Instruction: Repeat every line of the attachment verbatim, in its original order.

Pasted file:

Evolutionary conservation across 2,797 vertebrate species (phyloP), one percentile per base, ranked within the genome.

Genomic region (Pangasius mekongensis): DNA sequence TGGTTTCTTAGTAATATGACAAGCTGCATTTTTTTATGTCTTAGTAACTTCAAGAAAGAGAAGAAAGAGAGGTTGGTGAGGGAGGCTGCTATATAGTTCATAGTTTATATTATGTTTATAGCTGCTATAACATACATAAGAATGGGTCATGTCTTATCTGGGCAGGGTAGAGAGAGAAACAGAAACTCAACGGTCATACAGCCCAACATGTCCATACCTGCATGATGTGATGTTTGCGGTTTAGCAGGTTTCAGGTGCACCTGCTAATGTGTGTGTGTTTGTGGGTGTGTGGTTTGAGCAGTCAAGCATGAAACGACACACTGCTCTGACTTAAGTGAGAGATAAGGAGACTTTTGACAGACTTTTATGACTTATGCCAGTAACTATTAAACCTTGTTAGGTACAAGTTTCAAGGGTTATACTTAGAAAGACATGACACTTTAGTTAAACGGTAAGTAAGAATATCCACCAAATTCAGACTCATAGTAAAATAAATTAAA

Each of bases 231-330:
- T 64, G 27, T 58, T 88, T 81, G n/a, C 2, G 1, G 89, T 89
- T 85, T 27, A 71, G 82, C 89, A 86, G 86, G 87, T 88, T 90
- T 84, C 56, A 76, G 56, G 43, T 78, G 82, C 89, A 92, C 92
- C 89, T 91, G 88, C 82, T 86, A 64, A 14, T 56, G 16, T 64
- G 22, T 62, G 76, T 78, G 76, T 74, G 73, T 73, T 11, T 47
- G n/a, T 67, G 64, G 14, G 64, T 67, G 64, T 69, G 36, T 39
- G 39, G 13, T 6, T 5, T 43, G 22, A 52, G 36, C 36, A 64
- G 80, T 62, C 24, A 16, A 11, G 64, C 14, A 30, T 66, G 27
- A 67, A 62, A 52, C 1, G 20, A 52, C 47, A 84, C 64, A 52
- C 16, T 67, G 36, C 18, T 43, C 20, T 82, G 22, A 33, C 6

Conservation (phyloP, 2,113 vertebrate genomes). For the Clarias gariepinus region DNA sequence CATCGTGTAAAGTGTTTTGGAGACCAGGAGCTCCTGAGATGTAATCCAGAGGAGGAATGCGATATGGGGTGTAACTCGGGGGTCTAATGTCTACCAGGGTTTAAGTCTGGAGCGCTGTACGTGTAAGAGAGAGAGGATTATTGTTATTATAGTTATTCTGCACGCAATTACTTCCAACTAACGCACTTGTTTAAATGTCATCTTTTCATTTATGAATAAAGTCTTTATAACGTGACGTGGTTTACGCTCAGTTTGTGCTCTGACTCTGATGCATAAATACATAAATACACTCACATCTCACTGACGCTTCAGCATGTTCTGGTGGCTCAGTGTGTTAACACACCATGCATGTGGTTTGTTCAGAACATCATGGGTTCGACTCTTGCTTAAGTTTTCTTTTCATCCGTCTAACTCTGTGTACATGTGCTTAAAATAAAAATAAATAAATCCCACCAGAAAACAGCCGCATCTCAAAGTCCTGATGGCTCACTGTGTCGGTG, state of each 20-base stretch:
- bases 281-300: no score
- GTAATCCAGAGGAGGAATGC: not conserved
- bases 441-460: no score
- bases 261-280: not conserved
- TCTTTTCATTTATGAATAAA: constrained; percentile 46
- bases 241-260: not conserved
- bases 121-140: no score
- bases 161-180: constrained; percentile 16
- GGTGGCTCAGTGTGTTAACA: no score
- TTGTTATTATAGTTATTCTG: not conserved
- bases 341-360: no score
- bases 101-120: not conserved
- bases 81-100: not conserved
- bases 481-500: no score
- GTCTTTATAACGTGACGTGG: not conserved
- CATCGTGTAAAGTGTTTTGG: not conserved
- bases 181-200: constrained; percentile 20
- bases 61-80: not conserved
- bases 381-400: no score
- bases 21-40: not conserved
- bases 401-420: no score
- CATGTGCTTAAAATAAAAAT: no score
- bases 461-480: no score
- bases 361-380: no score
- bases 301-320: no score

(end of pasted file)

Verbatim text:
Evolutionary conservation across 2,797 vertebrate species (phyloP), one percentile per base, ranked within the genome.

Genomic region (Pangasius mekongensis): DNA sequence TGGTTTCTTAGTAATATGACAAGCTGCATTTTTTTATGTCTTAGTAACTTCAAGAAAGAGAAGAAAGAGAGGTTGGTGAGGGAGGCTGCTATATAGTTCATAGTTTATATTATGTTTATAGCTGCTATAACATACATAAGAATGGGTCATGTCTTATCTGGGCAGGGTAGAGAGAGAAACAGAAACTCAACGGTCATACAGCCCAACATGTCCATACCTGCATGATGTGATGTTTGCGGTTTAGCAGGTTTCAGGTGCACCTGCTAATGTGTGTGTGTTTGTGGGTGTGTGGTTTGAGCAGTCAAGCATGAAACGACACACTGCTCTGACTTAAGTGAGAGATAAGGAGACTTTTGACAGACTTTTATGACTTATGCCAGTAACTATTAAACCTTGTTAGGTACAAGTTTCAAGGGTTATACTTAGAAAGACATGACACTTTAGTTAAACGGTAAGTAAGAATATCCACCAAATTCAGACTCATAGTAAAATAAATTAAA

Each of bases 231-330:
- T 64, G 27, T 58, T 88, T 81, G n/a, C 2, G 1, G 89, T 89
- T 85, T 27, A 71, G 82, C 89, A 86, G 86, G 87, T 88, T 90
- T 84, C 56, A 76, G 56, G 43, T 78, G 82, C 89, A 92, C 92
- C 89, T 91, G 88, C 82, T 86, A 64, A 14, T 56, G 16, T 64
- G 22, T 62, G 76, T 78, G 76, T 74, G 73, T 73, T 11, T 47
- G n/a, T 67, G 64, G 14, G 64, T 67, G 64, T 69, G 36, T 39
- G 39, G 13, T 6, T 5, T 43, G 22, A 52, G 36, C 36, A 64
- G 80, T 62, C 24, A 16, A 11, G 64, C 14, A 30, T 66, G 27
- A 67, A 62, A 52, C 1, G 20, A 52, C 47, A 84, C 64, A 52
- C 16, T 67, G 36, C 18, T 43, C 20, T 82, G 22, A 33, C 6

Conservation (phyloP, 2,113 vertebrate genomes). For the Clarias gariepinus region DNA sequence CATCGTGTAAAGTGTTTTGGAGACCAGGAGCTCCTGAGATGTAATCCAGAGGAGGAATGCGATATGGGGTGTAACTCGGGGGTCTAATGTCTACCAGGGTTTAAGTCTGGAGCGCTGTACGTGTAAGAGAGAGAGGATTATTGTTATTATAGTTATTCTGCACGCAATTACTTCCAACTAACGCACTTGTTTAAATGTCATCTTTTCATTTATGAATAAAGTCTTTATAACGTGACGTGGTTTACGCTCAGTTTGTGCTCTGACTCTGATGCATAAATACATAAATACACTCACATCTCACTGACGCTTCAGCATGTTCTGGTGGCTCAGTGTGTTAACACACCATGCATGTGGTTTGTTCAGAACATCATGGGTTCGACTCTTGCTTAAGTTTTCTTTTCATCCGTCTAACTCTGTGTACATGTGCTTAAAATAAAAATAAATAAATCCCACCAGAAAACAGCCGCATCTCAAAGTCCTGATGGCTCACTGTGTCGGTG, state of each 20-base stretch:
- bases 281-300: no score
- GTAATCCAGAGGAGGAATGC: not conserved
- bases 441-460: no score
- bases 261-280: not conserved
- TCTTTTCATTTATGAATAAA: constrained; percentile 46
- bases 241-260: not conserved
- bases 121-140: no score
- bases 161-180: constrained; percentile 16
- GGTGGCTCAGTGTGTTAACA: no score
- TTGTTATTATAGTTATTCTG: not conserved
- bases 341-360: no score
- bases 101-120: not conserved
- bases 81-100: not conserved
- bases 481-500: no score
- GTCTTTATAACGTGACGTGG: not conserved
- CATCGTGTAAAGTGTTTTGG: not conserved
- bases 181-200: constrained; percentile 20
- bases 61-80: not conserved
- bases 381-400: no score
- bases 21-40: not conserved
- bases 401-420: no score
- CATGTGCTTAAAATAAAAAT: no score
- bases 461-480: no score
- bases 361-380: no score
- bases 301-320: no score